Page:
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A New Chapter for SPEAK

January 11, 2019

 

Greetings from the Executive Director

 

2018 has been another important year for SPEAK! As we continue to deepen and broaden our work in Vermont and beyond, it is important to take some time to reflect on the leadership and vision of our founder Jessica Bullock. Recognized with the UVM Outstanding Young Alumni Award, Jessica serves as Chair of SPEAK’s Board of Director’s and continues to lead programs and inspire a new generation of volunteers. In addition to our continued work at Chittenden Regional Correctional Facility, this year SPEAK presented alongside Department of Corrections staff at a conference in New York, was a finalist for a Victim Outreach grant from the Department of Justice, and was invited to offer two new programs in Vermont. With support from the Dorothy Byrne Foundation, our work to bring the skills and values of debate to more diverse audiences continues apace. By working with educators, students, and traditionally underrepresented individuals, SPEAK’s mission remains to promote powerful voices through public speaking, education, critical thinking, and diplomatic dissent. Onward!

 

 

 

 

 

 

 

 

 

Programs and Community Interactions

 

Chittenden Regional Correctional Facility

 

This fall, SPEAK volunteers (Emily, Gill, Hannah, Jess, Kierstin, Sarah, and Tim) ran an eight-week program at the Chittenden Regional correctional facility—Vermont’s only correctional facility for women.  The program culminated in a debate on the topic “The government should decriminalize all drugs.”  The debaters provided solid argumentation on both sides.  The debate centered on whether a policy that decriminalized drug use would provide safer conditions for users and combat social stigma around drug use and treatment, or whether decriminalizing drugs would ultimately increase drugs use, particularly for young persons, without regulation, resulting in further harm.  Brava to our incredible cast of debaters this fall!

 

Leading up to the debate, the SPEAK debaters at the CRCF learned about presentation skills, researched and developed argumentation strategies, and practiced speaking on various topics in front of the group.  In addition to our central topic, debaters also engaged in impromptu debates on participant-crafted topics, including “Ice cream cups are preferable to ice cream cones” and “A vampire offers to bite you and give you immortal life.  Do you accept the invitation?”  Additionally, SPEAK had the distinct pleasure of attending Liza Jessie Peterson’s performance of “Down the Rabbit Hole: A Peculiar Patriot/ All Day Mash-Up” during her visit to the CRCF. This was an incredible and inspiring performance on an essential topic — the American criminal justice system. Many thanks to the CRCF for continuing to host our programs, and we look forward to returning in the spring!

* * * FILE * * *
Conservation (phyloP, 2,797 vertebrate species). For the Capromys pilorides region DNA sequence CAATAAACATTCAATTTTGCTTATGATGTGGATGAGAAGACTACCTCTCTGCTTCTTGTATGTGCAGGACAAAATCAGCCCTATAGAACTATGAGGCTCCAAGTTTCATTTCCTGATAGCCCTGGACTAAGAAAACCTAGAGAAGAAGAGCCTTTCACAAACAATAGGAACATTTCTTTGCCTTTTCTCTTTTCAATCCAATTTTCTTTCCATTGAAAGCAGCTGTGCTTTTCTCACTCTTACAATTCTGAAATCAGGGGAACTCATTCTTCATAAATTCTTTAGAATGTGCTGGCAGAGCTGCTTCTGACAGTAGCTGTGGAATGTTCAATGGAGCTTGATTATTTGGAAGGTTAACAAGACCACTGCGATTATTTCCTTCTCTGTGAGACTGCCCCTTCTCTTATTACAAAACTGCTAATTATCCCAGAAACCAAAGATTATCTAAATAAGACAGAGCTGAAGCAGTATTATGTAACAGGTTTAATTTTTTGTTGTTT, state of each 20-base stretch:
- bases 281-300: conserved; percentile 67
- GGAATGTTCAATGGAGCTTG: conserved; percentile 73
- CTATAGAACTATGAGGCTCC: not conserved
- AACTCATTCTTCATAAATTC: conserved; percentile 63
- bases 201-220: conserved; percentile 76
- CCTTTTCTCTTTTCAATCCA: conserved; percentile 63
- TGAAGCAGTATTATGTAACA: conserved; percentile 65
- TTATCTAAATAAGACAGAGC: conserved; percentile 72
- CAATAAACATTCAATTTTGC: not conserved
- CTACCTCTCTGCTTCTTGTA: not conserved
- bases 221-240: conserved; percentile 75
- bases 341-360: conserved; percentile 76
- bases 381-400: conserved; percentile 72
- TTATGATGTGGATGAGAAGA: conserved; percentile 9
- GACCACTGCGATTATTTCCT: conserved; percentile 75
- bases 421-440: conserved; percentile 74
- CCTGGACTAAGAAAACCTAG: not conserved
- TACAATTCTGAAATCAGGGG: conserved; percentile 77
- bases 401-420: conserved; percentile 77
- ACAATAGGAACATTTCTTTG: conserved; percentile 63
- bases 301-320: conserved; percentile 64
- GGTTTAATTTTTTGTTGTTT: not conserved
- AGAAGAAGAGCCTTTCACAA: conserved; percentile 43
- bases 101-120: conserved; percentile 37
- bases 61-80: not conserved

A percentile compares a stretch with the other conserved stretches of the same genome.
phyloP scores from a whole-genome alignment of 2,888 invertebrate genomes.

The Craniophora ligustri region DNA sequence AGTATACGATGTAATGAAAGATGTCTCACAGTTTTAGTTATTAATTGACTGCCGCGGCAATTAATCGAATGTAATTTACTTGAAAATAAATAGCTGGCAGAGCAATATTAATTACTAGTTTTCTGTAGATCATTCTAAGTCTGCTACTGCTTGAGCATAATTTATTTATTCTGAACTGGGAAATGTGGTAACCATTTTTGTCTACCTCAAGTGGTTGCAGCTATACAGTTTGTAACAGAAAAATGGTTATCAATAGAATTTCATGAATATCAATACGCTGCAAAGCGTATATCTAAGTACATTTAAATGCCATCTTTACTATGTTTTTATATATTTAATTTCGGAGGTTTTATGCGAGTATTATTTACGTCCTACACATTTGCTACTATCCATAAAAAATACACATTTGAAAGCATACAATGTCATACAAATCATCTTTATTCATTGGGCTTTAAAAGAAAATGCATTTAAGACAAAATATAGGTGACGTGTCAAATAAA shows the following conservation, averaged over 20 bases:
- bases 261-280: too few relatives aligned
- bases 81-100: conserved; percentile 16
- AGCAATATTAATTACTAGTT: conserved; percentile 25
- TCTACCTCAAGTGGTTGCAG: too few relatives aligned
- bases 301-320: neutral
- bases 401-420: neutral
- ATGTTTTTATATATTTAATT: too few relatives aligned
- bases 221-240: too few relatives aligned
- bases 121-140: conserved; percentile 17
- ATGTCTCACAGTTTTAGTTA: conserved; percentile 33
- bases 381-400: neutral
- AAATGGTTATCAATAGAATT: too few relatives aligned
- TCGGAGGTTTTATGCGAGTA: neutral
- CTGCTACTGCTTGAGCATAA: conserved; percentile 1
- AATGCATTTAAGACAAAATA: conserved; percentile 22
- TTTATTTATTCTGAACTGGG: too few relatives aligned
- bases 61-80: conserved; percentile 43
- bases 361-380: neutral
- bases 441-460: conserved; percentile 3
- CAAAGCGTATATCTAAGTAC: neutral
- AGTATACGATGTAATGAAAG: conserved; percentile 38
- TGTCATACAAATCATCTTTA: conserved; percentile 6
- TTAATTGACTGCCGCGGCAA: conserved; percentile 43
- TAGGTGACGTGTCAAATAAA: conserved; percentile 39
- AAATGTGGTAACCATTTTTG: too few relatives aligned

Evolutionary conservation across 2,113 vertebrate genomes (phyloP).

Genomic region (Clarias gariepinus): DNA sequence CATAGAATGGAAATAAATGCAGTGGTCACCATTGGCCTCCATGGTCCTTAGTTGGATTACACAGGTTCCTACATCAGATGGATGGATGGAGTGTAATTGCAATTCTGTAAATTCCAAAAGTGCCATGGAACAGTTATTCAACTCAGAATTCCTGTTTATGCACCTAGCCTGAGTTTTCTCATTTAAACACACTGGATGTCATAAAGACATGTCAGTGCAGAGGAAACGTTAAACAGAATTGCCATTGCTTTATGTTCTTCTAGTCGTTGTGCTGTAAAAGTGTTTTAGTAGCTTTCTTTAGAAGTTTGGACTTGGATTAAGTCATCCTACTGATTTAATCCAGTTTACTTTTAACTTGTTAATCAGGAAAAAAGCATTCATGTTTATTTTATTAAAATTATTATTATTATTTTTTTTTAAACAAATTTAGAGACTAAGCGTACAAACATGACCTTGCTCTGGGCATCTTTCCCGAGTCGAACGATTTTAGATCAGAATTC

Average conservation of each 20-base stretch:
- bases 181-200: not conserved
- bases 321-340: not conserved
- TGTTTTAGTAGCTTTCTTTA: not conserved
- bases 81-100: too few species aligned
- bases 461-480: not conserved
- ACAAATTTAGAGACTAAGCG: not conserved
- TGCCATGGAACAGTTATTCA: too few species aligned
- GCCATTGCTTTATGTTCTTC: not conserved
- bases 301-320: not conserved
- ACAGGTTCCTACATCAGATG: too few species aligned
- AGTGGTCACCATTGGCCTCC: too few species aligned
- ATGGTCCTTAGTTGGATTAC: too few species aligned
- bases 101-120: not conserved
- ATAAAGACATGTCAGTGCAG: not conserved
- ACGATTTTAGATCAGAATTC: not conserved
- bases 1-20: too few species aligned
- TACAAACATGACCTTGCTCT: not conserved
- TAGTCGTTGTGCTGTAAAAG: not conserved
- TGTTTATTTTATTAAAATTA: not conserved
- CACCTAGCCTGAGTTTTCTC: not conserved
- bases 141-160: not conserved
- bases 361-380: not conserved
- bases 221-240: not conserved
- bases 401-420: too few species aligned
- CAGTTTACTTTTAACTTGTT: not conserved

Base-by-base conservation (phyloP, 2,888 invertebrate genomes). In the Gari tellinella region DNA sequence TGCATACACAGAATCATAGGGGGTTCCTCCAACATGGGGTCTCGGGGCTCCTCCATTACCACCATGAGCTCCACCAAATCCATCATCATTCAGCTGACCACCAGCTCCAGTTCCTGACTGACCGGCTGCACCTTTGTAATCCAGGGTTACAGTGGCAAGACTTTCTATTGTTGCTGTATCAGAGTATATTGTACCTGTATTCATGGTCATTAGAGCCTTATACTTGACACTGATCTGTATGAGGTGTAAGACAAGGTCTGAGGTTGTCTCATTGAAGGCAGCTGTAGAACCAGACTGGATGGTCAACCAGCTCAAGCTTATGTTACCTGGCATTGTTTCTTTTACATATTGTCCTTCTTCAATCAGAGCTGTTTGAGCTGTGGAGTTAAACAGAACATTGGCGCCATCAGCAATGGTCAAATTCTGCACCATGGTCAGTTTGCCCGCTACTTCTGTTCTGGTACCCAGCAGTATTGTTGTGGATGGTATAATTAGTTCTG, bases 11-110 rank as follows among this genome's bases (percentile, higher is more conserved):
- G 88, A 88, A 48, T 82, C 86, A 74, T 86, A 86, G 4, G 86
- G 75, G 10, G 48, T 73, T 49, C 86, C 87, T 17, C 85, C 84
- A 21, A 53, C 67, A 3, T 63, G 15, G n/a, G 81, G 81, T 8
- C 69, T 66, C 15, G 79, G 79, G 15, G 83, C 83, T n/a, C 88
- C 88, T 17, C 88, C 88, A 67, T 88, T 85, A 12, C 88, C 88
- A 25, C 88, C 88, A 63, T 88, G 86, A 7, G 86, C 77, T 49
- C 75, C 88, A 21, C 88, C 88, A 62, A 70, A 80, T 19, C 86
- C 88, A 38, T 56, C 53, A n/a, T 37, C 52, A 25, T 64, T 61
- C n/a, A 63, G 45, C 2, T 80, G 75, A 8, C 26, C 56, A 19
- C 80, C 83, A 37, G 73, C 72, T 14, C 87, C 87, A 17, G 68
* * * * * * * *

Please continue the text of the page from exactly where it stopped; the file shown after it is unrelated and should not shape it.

Dispute Resolution Conference

 

In October, Johannes Wheeldon was invited to present “The Best of Both Worlds: Bringing Together Restorative Justice & Mediation” alongside Laura Zeliger,Community & Restorative Justice Director, Vermont Department of Corrections at the 2018 Annual New York State Dispute Resolution Association Conference in Saratoga Springs. The presentation explored the similarities and differences in the principles and practice of mediation and restorative justice. It featured an interactive debate about how practitioners within each discipline can incorporate tools and skills in a variety of conflict settings, including maintaining neutrality while building connections/relationships; inherent challenges of victim/offender paradigm; and self-determination within applicable standards of practice. Attendees reported they obtained a better understanding of the similarities and differences between mediation and restorative justice practices, learned strategies for applying different tools and skills in a variety of conflict settings, and explored how practitioners within each discipline can benefit from lessons learned.

 

Victim Outreach Fellowship

 

In partnership with the Montpelier Community Justice Center, SPEAK! was a finalist for a fellowship from the Center for Victim Research’s (CVR).  The proposal involved a year long set of activities designed to connect SPEAK!’s work with the justice center including new programs, technical assistance, and collaboration on a unique form of victim outreach and support. While the partnership was not successful for this year’s competition, there are a number of activities planned on the next year to further and deepen this potential relationship.

 

Focus on a SPEAK Volunteer: Emily Bruggeman